The complementary or alternative remedies to various medical disorders, including allergy and asthma, are becoming increasingly popular. Dr. Song is very much interested in any approaches that are helpful to patients since he is aware of the limitation of the traditional medicine. He may be familiar with some of these techniques and is happy to discuss them. However, he is of the view that these remedies should be evaluated on the same scientific basis as the traditional remedies. Probably the best way to study these approaches is by DBPC(double-blind placebo control) method. For example, a herb extract of interest (treatment) and sugar (control) are put in the identical capsules and are given to patients. Doctors and patients do not know which are which. After completion of treatment, the codes are broken and the clinical results are evaluated.
The following summary table is extracted from the Journal of Allergy and Immunology (10/2000).
Herbs, phytochemicals*, botanical
CTM, Kanpo, Jamu
Magnesium, selenium, omega-3-fatty acids, antioxidants, teas
Fruit and vegetable diets
Breathing technique, yoga, Chinese exercise (e.g, qi gong, tai chi)
Shiatsu, reflexology, etc
Classical, electroacupuncture, acupressure, moxibustion
* Chemicals produced by plants.
Chinese herbal therapy
The typical herbal prescription may contain 10 to 16 herbs, which are boiled and used as a soup. Although some ingredients including ma huang(ephedra) are shown to be therapeutic for asthma and hay fever, none of these herbs are as efficacious as currently used western drugs.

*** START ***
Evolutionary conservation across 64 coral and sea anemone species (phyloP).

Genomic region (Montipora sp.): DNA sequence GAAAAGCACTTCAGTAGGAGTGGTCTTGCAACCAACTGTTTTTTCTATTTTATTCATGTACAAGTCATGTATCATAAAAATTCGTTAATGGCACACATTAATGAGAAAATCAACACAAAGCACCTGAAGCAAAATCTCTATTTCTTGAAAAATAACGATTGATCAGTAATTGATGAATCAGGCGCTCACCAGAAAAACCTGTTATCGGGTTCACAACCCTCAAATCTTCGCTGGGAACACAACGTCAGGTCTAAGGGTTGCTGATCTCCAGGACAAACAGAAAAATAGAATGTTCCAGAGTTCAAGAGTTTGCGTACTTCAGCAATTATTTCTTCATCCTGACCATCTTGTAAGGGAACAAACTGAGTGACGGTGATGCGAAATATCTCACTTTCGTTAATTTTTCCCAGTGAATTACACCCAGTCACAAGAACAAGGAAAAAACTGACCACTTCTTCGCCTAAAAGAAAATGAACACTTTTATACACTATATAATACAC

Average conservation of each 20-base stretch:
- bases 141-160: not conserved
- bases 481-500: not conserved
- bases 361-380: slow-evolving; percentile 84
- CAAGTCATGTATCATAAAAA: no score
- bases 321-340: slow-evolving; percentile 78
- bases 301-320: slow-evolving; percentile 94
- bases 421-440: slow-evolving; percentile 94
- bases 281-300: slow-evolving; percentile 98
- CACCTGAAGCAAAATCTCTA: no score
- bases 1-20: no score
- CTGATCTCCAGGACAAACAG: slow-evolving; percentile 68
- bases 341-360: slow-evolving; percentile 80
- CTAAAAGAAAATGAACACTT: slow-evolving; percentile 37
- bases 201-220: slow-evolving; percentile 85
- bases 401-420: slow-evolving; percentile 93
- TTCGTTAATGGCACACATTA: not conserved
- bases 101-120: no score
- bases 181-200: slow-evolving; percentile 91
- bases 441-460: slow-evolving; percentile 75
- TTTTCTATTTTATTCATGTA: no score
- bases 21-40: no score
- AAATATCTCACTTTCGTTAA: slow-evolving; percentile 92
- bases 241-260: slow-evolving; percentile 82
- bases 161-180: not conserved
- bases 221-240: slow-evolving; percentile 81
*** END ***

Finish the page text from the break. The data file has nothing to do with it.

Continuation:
Classical homeopathy uses single herbs diluted to the point the final prescribed solution may be totally free of any physical remnants of the original drug. A more recent form, termed isopathy, use dilution of allergens or drugs that provoke symptoms. Some studies have shown the efficacy of homeopathic treatment by DBPC studies. It is a mystery how it works since the homeopathic concentration may be so dilute that it may not contain any molecules of the drugs or allergens.
Physical manipulations including yoga, breathing exercises, postures, and Chinese QiGong practices may be a helpful adjunctive therapy for asthma.
Prayer, biofeedback, transcendental meditation, and related practices help improve autonomic imbalance in diseases such as asthma.
At present, acupuncture is one of the most popular alternative therapies for asthma in the United States. Acupuncture involves the insertion of thin needles into the skin at specified locations to regulate the flow of energy (Chi). Acupuncture has the appeal offered by a nearly risk-free, relatively low-cost, nonpharmacologic form of treatment.
Of the 6 double-blind studies for the acupuncture treatment of asthma, 4 were negative, whereas 6 of the 7 single-blinded studies were positive. Although efficacy of acupuncture has not been convincingly demonstrated, the use of acupuncture as a complementary or adjunctive therapy need to be explored. Dr. Song has been interested in this area for some time and has had some experience in the use of acupuncture for various conditions, including a headache and backache.